While the third story gave context to the interpretation of the rock art using the now extinct /Xam language, I felt its inclusion did a disservice to the exhibits intent of decolonizing the space. The Bleek and Lloyd story line exposed the “White Saviorism” the museum was still representing. For a more in depth critique of the exhibit and its disingenuous attempts at representation I recommend reading Remaking /Xam Narratives  in Post-Apartheid South Africa by Hendricks Mona D. Additionally, although the exhibit boasts its consultation with San communities, it is still displaying a historically “othered” group in a natural history museum. This point becomes complicated as often human material culture of the Pleistocene is relegated to Natural History Museums. However, the strength of this exhibit is in how it connects the early, prehistoric rock art to the modern-day San, as the continuation of a rich culture.

It is through the connection of the first and second storyline that the exhibit was most successful. When colonizers first found rock art in southern Africa they believed the art was too complex for the “primitive” San. The Khoe-San were racialized as being the lowest on the evolutionary time-scale. The connection between modern San rock art and prehistoric rock art turns that narrative around by showing the depth of San culture and tracing them back to the earliest Anatomically Modern Humans in South Africa. Furthermore, through the interpretation of recent rock art by descendants of /Xam speakers we can better understand the why? behind the rock art of South Africa.

While I think the Iziko South African Museum  has much work to do to decolonize its practices, |Qe: The Power of Rock Art, is an interesting exhibit in its telling of South African rock art. My hope is that the museum will continue to hold conversations with the Khoe-San communities and to break down the power structures upheld through colonialism and apartheid.

Further reading:

Remaking /Xam Narratives  in Post-Apartheid South Africa 

Limitations of Labels: Interpreting Rock Art at the South African Museum

The Politics and Poetics of the Bushman Diorama at the South African Museum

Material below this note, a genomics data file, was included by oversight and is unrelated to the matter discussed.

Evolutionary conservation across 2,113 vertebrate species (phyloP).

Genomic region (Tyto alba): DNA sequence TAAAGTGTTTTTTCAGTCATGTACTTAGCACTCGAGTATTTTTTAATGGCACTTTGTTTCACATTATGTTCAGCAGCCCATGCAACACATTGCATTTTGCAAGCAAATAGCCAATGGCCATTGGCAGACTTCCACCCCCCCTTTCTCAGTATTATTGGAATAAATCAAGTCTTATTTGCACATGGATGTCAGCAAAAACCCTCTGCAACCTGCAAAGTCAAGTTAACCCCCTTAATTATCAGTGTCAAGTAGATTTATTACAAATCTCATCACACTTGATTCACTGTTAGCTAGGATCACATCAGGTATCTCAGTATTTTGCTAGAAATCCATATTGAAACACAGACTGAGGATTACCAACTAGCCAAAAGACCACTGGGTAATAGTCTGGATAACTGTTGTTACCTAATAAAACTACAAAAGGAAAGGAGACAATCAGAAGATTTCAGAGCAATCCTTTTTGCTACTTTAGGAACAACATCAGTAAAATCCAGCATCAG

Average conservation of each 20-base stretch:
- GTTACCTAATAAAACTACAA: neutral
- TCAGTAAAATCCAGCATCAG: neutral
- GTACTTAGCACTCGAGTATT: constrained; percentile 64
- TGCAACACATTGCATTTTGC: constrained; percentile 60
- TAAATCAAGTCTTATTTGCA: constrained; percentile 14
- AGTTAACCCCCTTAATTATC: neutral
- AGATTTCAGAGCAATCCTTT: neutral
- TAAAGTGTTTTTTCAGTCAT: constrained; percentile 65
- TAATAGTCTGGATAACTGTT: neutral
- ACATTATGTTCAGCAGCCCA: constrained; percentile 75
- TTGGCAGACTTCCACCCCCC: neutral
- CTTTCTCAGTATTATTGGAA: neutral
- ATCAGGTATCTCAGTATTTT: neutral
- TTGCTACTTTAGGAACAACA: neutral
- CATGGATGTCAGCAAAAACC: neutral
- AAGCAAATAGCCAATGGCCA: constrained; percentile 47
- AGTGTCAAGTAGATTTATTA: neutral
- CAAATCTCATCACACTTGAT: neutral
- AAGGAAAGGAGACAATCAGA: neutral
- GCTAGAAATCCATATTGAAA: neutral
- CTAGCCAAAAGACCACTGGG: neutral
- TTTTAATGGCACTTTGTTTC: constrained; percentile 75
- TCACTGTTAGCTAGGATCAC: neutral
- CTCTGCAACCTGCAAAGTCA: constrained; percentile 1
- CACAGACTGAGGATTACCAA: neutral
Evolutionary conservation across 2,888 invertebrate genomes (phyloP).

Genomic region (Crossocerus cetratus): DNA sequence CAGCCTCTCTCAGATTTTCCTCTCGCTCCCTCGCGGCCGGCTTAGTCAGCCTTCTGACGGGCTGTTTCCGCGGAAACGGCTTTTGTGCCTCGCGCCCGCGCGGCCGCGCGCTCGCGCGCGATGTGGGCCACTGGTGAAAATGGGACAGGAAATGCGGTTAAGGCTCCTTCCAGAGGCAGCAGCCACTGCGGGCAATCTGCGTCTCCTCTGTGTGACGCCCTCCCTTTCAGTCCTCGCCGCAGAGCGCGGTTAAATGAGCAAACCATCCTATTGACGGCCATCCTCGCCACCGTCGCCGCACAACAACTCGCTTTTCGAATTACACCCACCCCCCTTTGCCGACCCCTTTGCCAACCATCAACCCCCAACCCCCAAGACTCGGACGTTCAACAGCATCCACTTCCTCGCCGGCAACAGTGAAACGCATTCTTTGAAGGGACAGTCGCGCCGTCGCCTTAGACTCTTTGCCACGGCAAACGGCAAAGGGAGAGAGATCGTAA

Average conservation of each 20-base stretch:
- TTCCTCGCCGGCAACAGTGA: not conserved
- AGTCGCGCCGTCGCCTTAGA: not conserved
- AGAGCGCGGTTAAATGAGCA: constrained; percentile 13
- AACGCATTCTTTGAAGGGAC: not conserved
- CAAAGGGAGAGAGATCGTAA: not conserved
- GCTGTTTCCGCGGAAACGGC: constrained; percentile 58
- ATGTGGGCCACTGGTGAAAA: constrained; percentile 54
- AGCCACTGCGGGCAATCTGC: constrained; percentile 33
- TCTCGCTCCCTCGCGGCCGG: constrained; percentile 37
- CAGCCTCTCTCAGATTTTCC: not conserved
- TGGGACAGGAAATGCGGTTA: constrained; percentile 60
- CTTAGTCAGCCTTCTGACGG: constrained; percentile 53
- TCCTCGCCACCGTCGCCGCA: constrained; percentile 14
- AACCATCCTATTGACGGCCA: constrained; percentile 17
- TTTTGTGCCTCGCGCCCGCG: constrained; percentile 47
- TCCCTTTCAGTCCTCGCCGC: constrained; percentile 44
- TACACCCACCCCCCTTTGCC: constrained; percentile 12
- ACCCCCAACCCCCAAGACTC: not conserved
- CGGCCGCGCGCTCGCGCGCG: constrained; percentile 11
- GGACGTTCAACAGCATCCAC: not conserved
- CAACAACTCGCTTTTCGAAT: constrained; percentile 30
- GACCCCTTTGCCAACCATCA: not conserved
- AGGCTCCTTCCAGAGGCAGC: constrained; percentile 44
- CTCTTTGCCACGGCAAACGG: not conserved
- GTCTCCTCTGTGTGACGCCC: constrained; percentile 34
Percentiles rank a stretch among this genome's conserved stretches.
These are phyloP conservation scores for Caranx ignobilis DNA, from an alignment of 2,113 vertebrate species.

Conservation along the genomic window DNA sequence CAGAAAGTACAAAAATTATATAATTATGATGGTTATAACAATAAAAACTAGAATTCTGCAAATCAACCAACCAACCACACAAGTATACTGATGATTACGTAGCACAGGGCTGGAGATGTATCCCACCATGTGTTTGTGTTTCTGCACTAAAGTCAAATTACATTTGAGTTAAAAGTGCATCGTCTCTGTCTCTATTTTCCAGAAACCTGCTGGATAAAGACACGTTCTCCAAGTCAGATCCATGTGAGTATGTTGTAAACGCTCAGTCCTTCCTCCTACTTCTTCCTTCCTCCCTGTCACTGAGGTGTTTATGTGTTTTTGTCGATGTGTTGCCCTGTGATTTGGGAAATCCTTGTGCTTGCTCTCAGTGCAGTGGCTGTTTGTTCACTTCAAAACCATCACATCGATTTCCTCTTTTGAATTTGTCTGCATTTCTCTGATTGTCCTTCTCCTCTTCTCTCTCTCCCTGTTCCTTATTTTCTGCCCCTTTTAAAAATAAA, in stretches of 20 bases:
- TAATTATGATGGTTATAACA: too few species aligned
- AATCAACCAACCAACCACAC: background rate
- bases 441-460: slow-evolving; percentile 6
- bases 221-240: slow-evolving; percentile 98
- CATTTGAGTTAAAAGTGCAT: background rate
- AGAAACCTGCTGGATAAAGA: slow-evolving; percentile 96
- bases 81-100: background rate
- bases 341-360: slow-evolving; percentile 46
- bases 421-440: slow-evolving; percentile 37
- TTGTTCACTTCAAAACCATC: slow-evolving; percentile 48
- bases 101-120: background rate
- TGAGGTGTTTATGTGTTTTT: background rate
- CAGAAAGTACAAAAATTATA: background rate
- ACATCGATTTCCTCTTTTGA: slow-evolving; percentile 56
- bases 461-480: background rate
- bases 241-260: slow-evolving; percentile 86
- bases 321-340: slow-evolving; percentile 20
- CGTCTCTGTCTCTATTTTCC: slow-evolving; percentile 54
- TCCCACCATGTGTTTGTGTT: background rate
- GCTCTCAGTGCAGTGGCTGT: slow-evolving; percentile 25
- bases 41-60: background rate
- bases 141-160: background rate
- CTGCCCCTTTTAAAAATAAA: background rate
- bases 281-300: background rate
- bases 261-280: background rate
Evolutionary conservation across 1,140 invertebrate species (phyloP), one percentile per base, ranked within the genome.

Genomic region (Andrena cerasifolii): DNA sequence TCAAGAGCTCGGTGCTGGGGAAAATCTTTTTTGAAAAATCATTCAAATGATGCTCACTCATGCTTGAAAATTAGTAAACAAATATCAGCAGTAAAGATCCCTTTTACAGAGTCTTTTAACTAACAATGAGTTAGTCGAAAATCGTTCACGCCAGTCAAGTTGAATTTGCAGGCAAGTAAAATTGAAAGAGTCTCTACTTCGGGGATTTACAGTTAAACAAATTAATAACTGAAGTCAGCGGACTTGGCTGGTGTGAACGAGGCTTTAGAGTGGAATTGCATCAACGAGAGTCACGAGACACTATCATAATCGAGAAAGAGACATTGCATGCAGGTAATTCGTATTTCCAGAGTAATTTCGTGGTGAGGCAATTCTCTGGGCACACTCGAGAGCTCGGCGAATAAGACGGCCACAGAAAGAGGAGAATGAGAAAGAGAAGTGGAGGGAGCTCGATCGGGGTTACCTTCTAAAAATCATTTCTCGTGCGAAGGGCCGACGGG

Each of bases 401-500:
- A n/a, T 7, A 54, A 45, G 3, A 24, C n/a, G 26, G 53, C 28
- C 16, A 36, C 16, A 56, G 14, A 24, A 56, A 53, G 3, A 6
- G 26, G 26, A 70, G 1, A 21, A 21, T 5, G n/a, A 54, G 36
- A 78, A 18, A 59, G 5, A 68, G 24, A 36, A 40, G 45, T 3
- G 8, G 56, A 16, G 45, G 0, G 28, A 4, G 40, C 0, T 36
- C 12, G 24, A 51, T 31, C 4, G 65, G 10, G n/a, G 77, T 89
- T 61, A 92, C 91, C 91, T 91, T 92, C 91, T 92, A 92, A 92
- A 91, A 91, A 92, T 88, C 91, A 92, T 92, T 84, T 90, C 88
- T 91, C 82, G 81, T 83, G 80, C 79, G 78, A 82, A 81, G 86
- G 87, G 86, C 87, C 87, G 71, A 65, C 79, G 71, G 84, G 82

Weekly Jobs Roundup!

Hello job seekers! Please find below the national jobs roundup for the week of February 5th!

Northeast

Director, Division of Education [Marine Biological Laboratory- Woods Hole, MA]

Executive Director [Connecticut River Museum- Essex, CT]

Membership Assistant [Brooklyn Museum- Brooklyn, NY]

Education Specialist [Heritage Museum and Gardens- Sandwich, MA]

Project Manager for Community Archiving Grant [UMass Boston- Boston, MA]

Director of Museum Experience [Discovery Museum- Acton, MA]

STEAM Programs Supervisor [Providence Children’s Museum- Providence, RI]

Mid-Atlantic

Campaign Director [National Museum of African American History and Culture- Washington, D.C.]

Associate Director of Education [Smithsonian’s National Air and Space Museum- Washington, D.C.]

Education Specialist [Friends of the National Zoo- Washington, D.C.]

Processing Archivist [The Phillips Collection- Washington, D.C.]

Museum Educator [Freer Gallery of Art, Smithsonian Institution- Washington, D.C.]

Museum/Historic Site Interpreter [Delaware State Museums- Lewes, DE]

Southeast

Manager of Family Program [High Museum of Art Atlanta- Atlanta, GA]

Museum Assistant [Rogers Historical Museum- Rogers, AR]

Associate Museum Educator [Crystal Bridges Museum of American Art- Bentonville, AR]

Audience Research and Evaluation Associate [Crystal Bridges Museum of American Art- Bentonville, AR]

Manager of Interpretation [North Carolina Museum of Art- Raleigh, NC]

Assistant Museum Curator [City of Portsmouth- Portsmouth, VA]

Midwest

Director of Curatorial Affairs [Allen County Museum and Historical Society- Lima, OH]

Exhibition Assistant General Manager [Hamilton Exhibition, LLC- Chicago, IL]

West

Curator [Draper Natural History Museum- Cody, WY]

Museum Education Assistant [Hands On Children’s Museum- Olympia, WA]

Director K-College Programs [Lucas Museum of Narrative Art- Los Angeles, CA]